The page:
What changed? Well, there was that whole Guantanamo and Abu Ghraib and black sites thing. Oh and we bombed them. Not so popular among those we are trying to fill with visions of democratic republics.
Sadly, President Obama has not lived up to his promises to end these abuses - and in some cases can even be accused of being worse than President Bush. This might be why, in an August 2010 poll, also by Zogby, countries in the Arab World such as Egypt - which had given the US a second look, are now turning against our president and us.
Speaking of Egypt, it has been ruled by Mubarak's autocratic hand for 30 years, including torture, political repression, and a will to keep himself in power by any means necessary. For this, President Mubarak is hated by both reformers, who want democracy, and Islamist groups (namely the Muslim Brotherhood), who have made no secret of wanting to replace Mubarak with an Islamic polity.
Sound familiar? It should. That was pretty much the profile of Saddam Hussein, his rule, and his enemies before the US invasion.
This doesn’t mean that democracy is inevitable in Egypt, or that it would have been in Iraq. Yet, neither was the case in the United States in the late 18th Century - or any country in the aftermath of a revolution.
There is always the possibility of a Lenin ousting a Kerensky. Which is why all civilised countries need to do what they can - which might just mean staying away - to ensure democratic forces in Egypt and elsewhere end up in the majority - and not those that produced the likes of Ayman al-Zawahiri.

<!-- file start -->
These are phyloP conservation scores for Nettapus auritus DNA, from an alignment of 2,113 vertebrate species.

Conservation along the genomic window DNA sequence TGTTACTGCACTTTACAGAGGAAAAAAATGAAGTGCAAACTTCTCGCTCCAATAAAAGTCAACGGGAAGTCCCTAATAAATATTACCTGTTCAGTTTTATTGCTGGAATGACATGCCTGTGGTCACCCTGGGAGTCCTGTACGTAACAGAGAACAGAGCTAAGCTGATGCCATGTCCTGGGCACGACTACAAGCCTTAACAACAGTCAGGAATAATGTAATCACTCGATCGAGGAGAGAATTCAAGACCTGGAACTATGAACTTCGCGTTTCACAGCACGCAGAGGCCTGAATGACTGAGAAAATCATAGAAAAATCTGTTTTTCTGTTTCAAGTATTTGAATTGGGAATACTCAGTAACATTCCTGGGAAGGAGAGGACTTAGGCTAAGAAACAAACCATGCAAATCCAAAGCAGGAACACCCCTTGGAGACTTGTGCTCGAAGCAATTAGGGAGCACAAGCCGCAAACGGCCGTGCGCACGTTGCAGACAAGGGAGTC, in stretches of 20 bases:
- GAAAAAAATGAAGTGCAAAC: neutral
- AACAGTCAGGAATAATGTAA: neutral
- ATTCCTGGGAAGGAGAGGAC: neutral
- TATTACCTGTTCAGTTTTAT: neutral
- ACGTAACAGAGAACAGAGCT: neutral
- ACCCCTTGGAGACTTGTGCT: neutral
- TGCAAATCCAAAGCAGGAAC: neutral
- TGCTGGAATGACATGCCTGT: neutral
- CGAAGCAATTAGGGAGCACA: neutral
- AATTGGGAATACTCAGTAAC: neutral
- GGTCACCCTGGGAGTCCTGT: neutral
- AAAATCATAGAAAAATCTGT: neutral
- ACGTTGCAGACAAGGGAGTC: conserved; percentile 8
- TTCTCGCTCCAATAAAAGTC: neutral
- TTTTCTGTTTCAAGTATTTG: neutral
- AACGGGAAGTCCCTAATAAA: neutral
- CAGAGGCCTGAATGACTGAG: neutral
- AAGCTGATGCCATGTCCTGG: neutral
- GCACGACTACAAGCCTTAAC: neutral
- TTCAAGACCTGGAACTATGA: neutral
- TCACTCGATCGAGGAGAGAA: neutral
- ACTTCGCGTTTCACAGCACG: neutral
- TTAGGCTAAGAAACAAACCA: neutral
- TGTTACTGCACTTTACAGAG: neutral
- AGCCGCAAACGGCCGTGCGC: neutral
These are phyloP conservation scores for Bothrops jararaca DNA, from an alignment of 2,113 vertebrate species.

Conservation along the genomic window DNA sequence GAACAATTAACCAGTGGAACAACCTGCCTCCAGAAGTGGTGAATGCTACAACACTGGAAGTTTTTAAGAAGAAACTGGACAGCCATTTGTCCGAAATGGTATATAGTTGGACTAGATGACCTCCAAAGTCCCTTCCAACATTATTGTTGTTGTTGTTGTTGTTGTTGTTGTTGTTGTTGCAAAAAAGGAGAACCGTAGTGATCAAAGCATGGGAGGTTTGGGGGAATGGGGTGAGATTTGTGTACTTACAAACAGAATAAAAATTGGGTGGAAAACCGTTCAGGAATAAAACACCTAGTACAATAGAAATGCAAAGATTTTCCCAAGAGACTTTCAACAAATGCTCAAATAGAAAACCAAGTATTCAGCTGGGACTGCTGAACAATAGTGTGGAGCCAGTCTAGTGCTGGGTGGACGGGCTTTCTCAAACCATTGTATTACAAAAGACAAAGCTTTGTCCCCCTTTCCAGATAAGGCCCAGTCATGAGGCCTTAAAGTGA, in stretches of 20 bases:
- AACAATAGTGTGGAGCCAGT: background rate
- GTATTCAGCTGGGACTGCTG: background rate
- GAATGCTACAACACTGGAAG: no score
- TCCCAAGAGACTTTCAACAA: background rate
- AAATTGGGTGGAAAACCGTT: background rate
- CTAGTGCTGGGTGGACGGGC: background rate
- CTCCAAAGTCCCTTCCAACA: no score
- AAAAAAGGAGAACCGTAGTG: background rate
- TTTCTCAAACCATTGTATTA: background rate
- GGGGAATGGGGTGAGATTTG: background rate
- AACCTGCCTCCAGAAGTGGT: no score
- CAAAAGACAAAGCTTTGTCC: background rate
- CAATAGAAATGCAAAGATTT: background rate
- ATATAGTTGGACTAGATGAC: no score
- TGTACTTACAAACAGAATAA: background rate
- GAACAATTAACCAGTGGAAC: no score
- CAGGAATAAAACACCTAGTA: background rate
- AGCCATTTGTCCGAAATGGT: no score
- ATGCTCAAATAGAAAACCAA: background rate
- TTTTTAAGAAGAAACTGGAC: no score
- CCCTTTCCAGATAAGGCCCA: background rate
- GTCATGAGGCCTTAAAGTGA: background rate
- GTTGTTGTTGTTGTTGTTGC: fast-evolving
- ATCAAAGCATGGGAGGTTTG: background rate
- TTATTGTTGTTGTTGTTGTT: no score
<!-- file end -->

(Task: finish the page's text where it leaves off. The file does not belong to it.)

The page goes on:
But if Elliot Abrams really wants to look back in history for how best to encourage democracy, he'd consult his Reagan days, when that president rejected the fringe who wanted to preemptively attack the Soviet Bloc, choosing to use economic, cultural and other pressures instead.
This is not to say I don't have many criticisms of Reagan's presidency, including his foreign policy. From ignoring Aids to supply side economics to El Salvador - believe me, I could talk your ear off. And it is also not to go all in on Reagan-Cold-War-ending-worship, with the likes of Grover Norquist, who sometimes seems to not only want to drown government in a bathtub, but share one with Ronnie. Reagan was but one of many figures who contributed to the end to the Cold War.
But on this current matter, the one that sees people standing up for self-determination in the streets of many Middle Eastern capitals, Presidents Reagan and Bush aren’t even close.
So if Abrams is searching for the smarter way to get to democracy in a region where it’s largely absent, he would do better to study up on his former boss, rather than the doings of his latter one.
Cliff Schecter is the President of Libertas, LLC, a progressive public relations firm, the author of the 2008 bestseller The Real McCain, and a regular contributor to The Huffington Post.
Follow Cliff Schecter On Twitter: @Cliffschecter
The views expressed in this article are the author's own and do not necessarily reflect Al Jazeera's editorial policy.